Lee Shot Williams
Sometimes you love a record before you’ve heard it. It’s waiting for you, it’s fate, there’s no way around it.
How could I not love this record? It was made for me. If it hadn’t of existed, I’d have had to invent it. It’s got a little bit of everything I love. It’s right there in the title. Country Disco. The two loves of my young life. Sung by the great Lee ‘Shot’ Williams. On a great, overlooked southern soul label. How could I do anything but love this?
I’ve got a pile of records by Lee ‘Shot’ Williams. Each one a classic. Each one a small explosion of southern joy and pain. The first one I bought was I Hurt Myself. Written by country legend Carl Smith and produced by soul legend Syl Johnson, a perfect example of the country/soul marriage. There are other great Williams records; Get Some Order, Our Thing Is Through, It Ain’t Me No More, Baby Baby, but when I found Country Disco, I thought: this one, this fella right here, this was made for me!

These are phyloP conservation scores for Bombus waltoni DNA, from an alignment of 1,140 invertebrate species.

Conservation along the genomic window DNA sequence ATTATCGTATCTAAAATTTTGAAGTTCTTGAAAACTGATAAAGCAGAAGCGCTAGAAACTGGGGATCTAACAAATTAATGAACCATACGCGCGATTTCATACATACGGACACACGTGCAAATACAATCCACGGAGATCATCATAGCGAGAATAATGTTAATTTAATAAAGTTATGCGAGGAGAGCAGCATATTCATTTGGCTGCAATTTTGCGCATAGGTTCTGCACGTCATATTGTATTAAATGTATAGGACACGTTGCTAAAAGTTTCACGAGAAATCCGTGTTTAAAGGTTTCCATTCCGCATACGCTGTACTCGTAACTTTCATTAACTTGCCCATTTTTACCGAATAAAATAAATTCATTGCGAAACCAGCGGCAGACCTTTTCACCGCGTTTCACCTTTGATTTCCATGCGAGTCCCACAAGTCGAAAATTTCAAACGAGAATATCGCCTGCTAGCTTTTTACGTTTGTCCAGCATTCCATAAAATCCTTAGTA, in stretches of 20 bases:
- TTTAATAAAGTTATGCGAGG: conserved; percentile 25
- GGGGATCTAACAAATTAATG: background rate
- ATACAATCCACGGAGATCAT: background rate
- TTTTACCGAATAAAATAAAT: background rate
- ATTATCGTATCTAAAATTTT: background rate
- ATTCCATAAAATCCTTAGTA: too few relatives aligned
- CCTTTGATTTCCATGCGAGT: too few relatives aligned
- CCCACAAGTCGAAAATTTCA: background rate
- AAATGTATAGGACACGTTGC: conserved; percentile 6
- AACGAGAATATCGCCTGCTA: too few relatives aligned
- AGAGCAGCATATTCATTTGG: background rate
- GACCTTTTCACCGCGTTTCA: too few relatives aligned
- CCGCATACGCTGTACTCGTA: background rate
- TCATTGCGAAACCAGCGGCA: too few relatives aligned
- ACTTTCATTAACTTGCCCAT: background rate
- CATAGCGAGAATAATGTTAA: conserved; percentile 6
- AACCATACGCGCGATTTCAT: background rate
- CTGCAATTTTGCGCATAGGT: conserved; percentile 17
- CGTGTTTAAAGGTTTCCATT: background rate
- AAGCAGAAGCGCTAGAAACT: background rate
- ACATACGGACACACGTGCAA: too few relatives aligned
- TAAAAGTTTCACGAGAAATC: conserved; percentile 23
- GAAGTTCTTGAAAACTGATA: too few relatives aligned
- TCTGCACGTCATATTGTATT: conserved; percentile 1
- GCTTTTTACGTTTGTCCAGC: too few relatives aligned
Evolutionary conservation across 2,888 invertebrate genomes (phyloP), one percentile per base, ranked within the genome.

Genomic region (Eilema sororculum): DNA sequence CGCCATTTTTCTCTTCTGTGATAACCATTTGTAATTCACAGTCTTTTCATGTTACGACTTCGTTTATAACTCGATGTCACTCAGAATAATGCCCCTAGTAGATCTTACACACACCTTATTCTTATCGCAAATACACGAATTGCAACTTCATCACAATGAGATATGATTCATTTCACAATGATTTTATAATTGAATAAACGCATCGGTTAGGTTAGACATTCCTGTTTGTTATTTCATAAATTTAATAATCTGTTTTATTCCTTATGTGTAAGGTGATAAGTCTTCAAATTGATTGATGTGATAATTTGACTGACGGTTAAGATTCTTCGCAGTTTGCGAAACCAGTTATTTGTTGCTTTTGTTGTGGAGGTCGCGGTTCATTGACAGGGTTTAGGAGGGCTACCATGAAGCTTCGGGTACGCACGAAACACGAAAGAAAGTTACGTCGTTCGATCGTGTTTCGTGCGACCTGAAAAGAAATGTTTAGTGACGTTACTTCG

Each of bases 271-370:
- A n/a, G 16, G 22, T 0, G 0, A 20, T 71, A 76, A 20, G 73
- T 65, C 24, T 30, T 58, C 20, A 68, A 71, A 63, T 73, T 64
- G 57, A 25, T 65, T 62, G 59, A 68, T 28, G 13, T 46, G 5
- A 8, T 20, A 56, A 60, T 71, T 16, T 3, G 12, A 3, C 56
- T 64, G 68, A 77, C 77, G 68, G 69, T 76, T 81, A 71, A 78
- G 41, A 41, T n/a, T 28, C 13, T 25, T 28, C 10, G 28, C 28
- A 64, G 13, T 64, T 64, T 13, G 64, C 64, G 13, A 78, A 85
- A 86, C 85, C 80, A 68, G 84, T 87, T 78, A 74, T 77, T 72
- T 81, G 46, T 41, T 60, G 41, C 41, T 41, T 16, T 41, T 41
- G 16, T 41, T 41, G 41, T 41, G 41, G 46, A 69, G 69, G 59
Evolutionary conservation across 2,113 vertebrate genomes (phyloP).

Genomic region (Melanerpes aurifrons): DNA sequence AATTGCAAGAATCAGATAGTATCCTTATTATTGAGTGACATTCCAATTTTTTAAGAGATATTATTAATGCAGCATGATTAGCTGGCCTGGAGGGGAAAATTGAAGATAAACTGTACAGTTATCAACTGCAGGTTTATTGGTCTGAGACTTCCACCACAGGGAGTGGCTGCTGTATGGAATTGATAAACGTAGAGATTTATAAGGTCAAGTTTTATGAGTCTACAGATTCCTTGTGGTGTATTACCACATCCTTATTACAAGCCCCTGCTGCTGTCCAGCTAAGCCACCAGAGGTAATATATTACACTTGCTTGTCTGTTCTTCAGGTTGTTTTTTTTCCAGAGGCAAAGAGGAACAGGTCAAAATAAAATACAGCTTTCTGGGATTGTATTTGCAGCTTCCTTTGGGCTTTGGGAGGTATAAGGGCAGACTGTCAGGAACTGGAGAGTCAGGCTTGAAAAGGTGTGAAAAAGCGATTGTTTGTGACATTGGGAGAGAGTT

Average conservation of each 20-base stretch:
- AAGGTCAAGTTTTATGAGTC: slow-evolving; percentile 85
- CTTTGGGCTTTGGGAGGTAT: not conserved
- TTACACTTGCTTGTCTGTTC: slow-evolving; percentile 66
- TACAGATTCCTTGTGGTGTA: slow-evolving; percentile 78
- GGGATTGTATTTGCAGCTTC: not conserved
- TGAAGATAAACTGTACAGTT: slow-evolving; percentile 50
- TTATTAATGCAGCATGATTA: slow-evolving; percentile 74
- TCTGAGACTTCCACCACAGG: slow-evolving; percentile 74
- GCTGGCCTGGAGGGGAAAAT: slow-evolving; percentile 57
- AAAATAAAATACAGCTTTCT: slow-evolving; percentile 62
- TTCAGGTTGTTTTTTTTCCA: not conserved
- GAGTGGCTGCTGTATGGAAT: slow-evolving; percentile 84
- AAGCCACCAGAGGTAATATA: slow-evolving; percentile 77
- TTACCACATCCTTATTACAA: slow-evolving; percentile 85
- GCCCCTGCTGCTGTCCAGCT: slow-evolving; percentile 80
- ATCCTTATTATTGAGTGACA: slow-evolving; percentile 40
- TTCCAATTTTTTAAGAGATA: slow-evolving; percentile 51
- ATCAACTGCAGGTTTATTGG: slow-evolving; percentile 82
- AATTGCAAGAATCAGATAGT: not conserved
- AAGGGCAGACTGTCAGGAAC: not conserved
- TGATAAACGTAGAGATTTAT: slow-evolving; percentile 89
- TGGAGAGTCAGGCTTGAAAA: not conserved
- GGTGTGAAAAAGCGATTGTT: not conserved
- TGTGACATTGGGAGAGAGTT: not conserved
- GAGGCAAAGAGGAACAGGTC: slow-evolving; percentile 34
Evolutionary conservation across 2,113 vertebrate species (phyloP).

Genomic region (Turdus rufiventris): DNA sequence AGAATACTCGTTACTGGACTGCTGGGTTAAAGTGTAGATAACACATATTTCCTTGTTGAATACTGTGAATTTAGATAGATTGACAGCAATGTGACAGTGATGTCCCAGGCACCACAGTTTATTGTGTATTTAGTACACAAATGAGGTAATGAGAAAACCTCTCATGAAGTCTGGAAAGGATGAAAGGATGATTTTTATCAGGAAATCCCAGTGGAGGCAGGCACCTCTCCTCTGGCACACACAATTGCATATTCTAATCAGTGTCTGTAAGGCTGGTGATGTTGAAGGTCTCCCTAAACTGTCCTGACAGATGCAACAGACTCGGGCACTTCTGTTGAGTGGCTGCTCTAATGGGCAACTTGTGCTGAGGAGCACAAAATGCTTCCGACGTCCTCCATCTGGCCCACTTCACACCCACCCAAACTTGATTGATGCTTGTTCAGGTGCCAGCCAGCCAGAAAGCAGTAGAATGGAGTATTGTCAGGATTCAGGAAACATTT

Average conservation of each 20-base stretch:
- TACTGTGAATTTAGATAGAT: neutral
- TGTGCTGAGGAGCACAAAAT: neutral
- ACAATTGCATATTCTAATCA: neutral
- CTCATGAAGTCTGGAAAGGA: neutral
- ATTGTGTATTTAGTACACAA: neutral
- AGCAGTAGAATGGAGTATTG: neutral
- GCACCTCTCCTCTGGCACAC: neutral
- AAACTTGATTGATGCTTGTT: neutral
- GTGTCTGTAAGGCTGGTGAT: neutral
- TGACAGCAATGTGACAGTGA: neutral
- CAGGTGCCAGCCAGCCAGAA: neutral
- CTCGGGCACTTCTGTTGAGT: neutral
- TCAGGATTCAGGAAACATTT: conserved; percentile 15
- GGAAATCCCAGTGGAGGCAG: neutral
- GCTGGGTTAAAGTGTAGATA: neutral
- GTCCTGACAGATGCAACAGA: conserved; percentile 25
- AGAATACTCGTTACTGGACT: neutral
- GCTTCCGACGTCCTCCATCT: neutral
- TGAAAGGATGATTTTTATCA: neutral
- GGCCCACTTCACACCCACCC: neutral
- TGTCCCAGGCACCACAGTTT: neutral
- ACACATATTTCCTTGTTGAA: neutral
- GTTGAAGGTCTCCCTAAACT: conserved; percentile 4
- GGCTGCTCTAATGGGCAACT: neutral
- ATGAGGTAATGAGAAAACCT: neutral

I remember a bleak school disco when I was 12 years old, scared of girls and awkward in a crowd, wanting to be anywhere but there, when the DJ saved the night by playing Behind Closed Doors by Charlie Rich and then Rock Your Baby by George McCrae. Country and disco.
When I was 17 and living in New York, fresh off the bus from Texas, in 1979, I fell in love with hip-hop. And the first thing I ever recorded, in New Jersey, six months after I arrived, was a rap song called I’m A Country Boy. A producer who had worked with The Sugar Hill gang told me: this is gonna be huge, a whole new thing, country hip-hop. It was, mercifully, not released.
I remember going to The Paradise Garage for eight hour disco sessions and then walking home at dawn, and to help myself cool down, listening to George Jones and Merle Haggard on my walkman.
In my head Country and Disco have always lived together. And this, by the great Lee ‘Shot’ Williams, is what it sounds like.
Jeb’s new record, Country Hustle, is released on 17 March. Pre-order a copy here.